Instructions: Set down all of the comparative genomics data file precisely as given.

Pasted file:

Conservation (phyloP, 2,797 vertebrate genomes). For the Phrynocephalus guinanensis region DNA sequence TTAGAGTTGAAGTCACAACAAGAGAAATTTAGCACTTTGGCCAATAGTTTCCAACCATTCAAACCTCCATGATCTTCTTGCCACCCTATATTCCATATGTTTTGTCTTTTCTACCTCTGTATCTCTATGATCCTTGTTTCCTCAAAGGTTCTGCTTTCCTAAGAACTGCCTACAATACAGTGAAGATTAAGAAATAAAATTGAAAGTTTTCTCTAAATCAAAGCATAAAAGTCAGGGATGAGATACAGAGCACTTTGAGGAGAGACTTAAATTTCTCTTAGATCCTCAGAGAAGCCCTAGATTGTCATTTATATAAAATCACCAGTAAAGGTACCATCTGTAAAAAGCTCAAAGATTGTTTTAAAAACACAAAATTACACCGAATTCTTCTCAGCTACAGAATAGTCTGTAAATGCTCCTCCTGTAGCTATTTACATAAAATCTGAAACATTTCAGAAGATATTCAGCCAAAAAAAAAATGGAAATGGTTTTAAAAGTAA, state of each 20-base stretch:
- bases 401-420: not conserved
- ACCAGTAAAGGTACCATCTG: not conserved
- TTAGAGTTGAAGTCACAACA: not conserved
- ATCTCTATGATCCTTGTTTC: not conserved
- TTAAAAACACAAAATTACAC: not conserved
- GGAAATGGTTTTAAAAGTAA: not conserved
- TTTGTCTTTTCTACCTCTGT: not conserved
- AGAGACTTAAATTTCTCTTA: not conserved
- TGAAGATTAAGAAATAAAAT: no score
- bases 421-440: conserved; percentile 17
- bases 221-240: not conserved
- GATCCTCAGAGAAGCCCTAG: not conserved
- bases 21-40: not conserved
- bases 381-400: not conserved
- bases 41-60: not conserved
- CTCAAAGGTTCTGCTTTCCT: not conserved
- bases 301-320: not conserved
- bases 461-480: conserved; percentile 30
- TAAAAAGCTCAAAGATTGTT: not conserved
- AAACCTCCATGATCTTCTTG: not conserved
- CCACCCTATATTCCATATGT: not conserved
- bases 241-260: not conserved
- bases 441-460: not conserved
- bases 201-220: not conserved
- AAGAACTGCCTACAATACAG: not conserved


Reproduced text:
Conservation (phyloP, 2,797 vertebrate genomes). For the Phrynocephalus guinanensis region DNA sequence TTAGAGTTGAAGTCACAACAAGAGAAATTTAGCACTTTGGCCAATAGTTTCCAACCATTCAAACCTCCATGATCTTCTTGCCACCCTATATTCCATATGTTTTGTCTTTTCTACCTCTGTATCTCTATGATCCTTGTTTCCTCAAAGGTTCTGCTTTCCTAAGAACTGCCTACAATACAGTGAAGATTAAGAAATAAAATTGAAAGTTTTCTCTAAATCAAAGCATAAAAGTCAGGGATGAGATACAGAGCACTTTGAGGAGAGACTTAAATTTCTCTTAGATCCTCAGAGAAGCCCTAGATTGTCATTTATATAAAATCACCAGTAAAGGTACCATCTGTAAAAAGCTCAAAGATTGTTTTAAAAACACAAAATTACACCGAATTCTTCTCAGCTACAGAATAGTCTGTAAATGCTCCTCCTGTAGCTATTTACATAAAATCTGAAACATTTCAGAAGATATTCAGCCAAAAAAAAAATGGAAATGGTTTTAAAAGTAA, state of each 20-base stretch:
- bases 401-420: not conserved
- ACCAGTAAAGGTACCATCTG: not conserved
- TTAGAGTTGAAGTCACAACA: not conserved
- ATCTCTATGATCCTTGTTTC: not conserved
- TTAAAAACACAAAATTACAC: not conserved
- GGAAATGGTTTTAAAAGTAA: not conserved
- TTTGTCTTTTCTACCTCTGT: not conserved
- AGAGACTTAAATTTCTCTTA: not conserved
- TGAAGATTAAGAAATAAAAT: no score
- bases 421-440: conserved; percentile 17
- bases 221-240: not conserved
- GATCCTCAGAGAAGCCCTAG: not conserved
- bases 21-40: not conserved
- bases 381-400: not conserved
- bases 41-60: not conserved
- CTCAAAGGTTCTGCTTTCCT: not conserved
- bases 301-320: not conserved
- bases 461-480: conserved; percentile 30
- TAAAAAGCTCAAAGATTGTT: not conserved
- AAACCTCCATGATCTTCTTG: not conserved
- CCACCCTATATTCCATATGT: not conserved
- bases 241-260: not conserved
- bases 441-460: not conserved
- bases 201-220: not conserved
- AAGAACTGCCTACAATACAG: not conserved